William Treseder is your stereotypical problem child who had his teeth kicked in by some San Diego drill instructors. He is a partner at BMNT Partners, a consultancy that brings together government and Silicon Valley groups to solve complex, critical problems. Treseder served as a U.S. Marine between 2001 and 2011, first in infantry then in civil affairs. He has deployed to Iraq and Afghanistan. After graduating from Stanford University, Treseder tried out a few startups and was lucky enough to settle in San Francisco, where he met and married Oluwadara, the love of his life.
Veteran entrepreneurship is again a hot topic. America needs job creators now more than ever, and veterans are a great pool to draw from. We are resourceful, driven, work well in teams, and can get stuff done. The perfect archetype for an entrepreneur.
A few key decisions made all the difference for Justin McCarty, a former soldier now living in San Francisco. He grabbed opportunities as they were presented, accelerating the successful transition to a rewarding post-military career. McCarty, 30, now works in operations for a fast-growing startup. There he applies everything he learned in the military, college, and at previous jobs.
Brendan Hart wanted to be a fireman, not a Marine. As a New Yorker who saw the devastation of the Sept. 11 attacks first-hand, he felt a burn that all veterans can identify with: the desire to serve. He immediately tried to join New York Fire Department, but so did a lot of other people in the aftermath of the terrorist attacks.The waitlist was several years, forcing Hart to reevaluate his future.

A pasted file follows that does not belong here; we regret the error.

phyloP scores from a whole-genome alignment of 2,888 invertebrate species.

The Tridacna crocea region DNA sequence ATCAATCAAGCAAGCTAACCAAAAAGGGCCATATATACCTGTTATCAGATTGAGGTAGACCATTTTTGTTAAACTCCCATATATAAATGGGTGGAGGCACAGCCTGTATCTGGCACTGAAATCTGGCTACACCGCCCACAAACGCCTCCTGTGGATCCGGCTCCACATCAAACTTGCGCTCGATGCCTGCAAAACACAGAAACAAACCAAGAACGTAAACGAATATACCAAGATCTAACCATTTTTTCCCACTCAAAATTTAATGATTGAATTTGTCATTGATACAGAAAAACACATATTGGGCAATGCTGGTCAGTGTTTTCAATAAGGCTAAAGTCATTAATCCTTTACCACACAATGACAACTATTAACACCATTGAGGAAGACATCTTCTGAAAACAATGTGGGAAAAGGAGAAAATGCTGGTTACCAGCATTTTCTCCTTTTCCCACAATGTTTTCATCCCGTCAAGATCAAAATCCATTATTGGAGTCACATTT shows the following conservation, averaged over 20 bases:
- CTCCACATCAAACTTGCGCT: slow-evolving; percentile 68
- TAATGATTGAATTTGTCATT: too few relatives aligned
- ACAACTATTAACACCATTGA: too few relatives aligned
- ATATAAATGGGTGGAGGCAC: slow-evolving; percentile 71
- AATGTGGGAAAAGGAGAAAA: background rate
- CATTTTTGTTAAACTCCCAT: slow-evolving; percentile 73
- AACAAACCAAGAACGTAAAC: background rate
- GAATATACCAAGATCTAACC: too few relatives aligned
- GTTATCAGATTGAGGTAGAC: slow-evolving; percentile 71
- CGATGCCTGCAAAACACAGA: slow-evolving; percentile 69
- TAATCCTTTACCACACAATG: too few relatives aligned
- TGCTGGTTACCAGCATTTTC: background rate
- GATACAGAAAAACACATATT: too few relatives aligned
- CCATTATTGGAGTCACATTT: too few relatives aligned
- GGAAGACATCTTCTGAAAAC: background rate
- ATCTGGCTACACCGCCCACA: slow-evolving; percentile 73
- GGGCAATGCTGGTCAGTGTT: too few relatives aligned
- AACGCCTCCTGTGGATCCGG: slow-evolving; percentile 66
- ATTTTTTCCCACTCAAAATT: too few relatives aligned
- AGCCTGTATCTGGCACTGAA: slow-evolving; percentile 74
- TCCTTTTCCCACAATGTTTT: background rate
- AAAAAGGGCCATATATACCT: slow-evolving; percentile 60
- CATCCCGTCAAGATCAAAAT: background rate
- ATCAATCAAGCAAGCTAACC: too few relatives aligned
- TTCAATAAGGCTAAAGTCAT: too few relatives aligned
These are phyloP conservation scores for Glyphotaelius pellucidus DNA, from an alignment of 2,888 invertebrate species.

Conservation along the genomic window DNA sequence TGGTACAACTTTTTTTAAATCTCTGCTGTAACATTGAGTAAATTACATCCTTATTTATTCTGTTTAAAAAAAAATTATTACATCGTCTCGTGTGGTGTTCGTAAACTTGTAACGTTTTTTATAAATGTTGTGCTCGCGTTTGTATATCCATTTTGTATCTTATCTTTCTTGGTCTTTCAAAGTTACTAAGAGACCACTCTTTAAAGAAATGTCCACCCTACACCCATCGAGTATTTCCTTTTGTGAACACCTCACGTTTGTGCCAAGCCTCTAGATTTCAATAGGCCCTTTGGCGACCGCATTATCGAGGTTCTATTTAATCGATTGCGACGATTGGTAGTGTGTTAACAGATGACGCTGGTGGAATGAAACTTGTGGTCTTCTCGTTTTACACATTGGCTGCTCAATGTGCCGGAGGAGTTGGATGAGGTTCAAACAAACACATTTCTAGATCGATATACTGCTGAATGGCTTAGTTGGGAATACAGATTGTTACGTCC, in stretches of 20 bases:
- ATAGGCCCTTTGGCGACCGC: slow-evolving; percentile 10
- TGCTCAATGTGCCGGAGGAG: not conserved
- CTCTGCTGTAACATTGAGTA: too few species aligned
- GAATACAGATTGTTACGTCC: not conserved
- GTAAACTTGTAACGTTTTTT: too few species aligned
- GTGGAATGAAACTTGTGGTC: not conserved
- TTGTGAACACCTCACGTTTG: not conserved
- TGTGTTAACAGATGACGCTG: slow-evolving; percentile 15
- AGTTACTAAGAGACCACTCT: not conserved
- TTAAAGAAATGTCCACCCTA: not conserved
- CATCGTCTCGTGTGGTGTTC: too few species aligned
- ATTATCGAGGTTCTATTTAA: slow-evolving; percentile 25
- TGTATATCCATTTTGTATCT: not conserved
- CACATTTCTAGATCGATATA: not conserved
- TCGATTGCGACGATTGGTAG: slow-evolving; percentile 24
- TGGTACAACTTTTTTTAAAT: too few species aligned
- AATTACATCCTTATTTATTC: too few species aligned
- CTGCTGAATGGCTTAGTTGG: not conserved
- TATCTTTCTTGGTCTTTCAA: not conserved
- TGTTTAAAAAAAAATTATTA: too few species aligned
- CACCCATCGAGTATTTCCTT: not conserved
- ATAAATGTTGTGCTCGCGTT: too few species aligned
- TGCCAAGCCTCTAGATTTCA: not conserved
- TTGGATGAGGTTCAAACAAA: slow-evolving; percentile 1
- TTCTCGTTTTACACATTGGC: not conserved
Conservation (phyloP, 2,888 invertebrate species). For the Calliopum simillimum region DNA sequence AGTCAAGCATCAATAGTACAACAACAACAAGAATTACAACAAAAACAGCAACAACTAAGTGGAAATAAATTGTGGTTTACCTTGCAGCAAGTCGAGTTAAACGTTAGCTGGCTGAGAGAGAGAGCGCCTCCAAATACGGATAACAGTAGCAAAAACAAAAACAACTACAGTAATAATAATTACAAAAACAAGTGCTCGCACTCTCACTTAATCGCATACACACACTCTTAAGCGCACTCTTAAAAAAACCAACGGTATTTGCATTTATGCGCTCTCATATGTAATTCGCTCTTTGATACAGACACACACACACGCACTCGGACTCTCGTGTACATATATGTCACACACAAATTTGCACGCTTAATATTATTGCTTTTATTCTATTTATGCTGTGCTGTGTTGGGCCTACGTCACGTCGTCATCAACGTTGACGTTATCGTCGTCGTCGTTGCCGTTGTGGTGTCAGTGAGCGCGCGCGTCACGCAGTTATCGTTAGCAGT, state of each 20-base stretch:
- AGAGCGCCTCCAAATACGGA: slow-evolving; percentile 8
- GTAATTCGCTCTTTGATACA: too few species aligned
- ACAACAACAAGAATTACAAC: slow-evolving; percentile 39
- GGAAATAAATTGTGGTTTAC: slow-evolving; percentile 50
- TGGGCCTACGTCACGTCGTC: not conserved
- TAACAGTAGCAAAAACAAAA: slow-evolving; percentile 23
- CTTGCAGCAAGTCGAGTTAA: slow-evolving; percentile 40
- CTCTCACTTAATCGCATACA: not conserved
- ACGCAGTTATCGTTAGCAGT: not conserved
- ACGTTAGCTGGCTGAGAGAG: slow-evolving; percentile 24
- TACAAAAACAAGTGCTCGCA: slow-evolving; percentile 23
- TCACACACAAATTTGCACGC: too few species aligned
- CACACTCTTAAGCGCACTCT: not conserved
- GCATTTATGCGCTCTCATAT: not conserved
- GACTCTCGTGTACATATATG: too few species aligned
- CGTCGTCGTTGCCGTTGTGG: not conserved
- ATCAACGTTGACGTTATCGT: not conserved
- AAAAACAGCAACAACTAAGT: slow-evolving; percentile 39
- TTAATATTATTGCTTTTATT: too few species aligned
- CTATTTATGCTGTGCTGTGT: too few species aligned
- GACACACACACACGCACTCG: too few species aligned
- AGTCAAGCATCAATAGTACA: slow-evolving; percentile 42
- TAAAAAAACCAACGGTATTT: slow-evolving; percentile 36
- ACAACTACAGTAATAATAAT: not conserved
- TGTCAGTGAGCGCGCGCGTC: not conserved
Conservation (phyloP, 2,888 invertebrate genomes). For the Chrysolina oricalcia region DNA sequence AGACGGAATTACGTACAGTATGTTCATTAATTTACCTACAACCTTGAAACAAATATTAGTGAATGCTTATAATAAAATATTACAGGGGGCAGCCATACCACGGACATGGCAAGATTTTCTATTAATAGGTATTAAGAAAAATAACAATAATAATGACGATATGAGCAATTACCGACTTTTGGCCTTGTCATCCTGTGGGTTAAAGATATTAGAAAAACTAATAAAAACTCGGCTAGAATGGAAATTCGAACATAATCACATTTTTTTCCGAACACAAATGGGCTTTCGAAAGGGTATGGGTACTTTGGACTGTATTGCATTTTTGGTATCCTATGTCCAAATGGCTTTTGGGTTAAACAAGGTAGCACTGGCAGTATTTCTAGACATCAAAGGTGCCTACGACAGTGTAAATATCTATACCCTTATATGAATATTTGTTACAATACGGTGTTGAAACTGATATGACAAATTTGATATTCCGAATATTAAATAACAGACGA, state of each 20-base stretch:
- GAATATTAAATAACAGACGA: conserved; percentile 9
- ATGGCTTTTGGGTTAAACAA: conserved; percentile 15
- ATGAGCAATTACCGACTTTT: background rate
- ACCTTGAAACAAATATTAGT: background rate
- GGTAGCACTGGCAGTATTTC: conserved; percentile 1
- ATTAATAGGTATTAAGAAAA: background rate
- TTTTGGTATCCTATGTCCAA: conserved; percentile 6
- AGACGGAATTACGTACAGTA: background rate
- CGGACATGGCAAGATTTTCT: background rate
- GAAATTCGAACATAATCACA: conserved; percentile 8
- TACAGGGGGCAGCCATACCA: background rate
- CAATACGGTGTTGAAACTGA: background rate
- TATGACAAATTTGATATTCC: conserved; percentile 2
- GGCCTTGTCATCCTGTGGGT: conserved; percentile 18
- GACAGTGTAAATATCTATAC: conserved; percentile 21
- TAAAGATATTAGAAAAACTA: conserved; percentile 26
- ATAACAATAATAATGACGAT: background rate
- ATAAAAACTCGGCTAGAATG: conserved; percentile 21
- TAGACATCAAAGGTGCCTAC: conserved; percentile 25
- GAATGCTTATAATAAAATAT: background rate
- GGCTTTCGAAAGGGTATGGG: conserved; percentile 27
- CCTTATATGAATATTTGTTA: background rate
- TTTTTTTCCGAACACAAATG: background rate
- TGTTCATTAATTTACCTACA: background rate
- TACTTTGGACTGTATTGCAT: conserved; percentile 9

Chris Taylor stared at the limp body of a newborn baby. It was 2006, and he was in East Africa visiting a Darfur refugee camp. A young woman, too malnourished to breastfeed, was watching her own child die in her arms. “We immediately took her to our tent where we had Enfamil,” Taylor told me in an email, “We spent an hour teaching her how to feed her baby with the bottles.” Amazingly, the baby recovered almost immediately.
It’s funny how much another person can change your life. Especially when he’s wearing a vest full of explosives and wants to blow you up. For Chris Clark, an otherwise normal day with his Marine reconnaissance team in April 2006 became a turning point in his life after he narrowly survived a suicide bomber in al Anbar province, Iraq.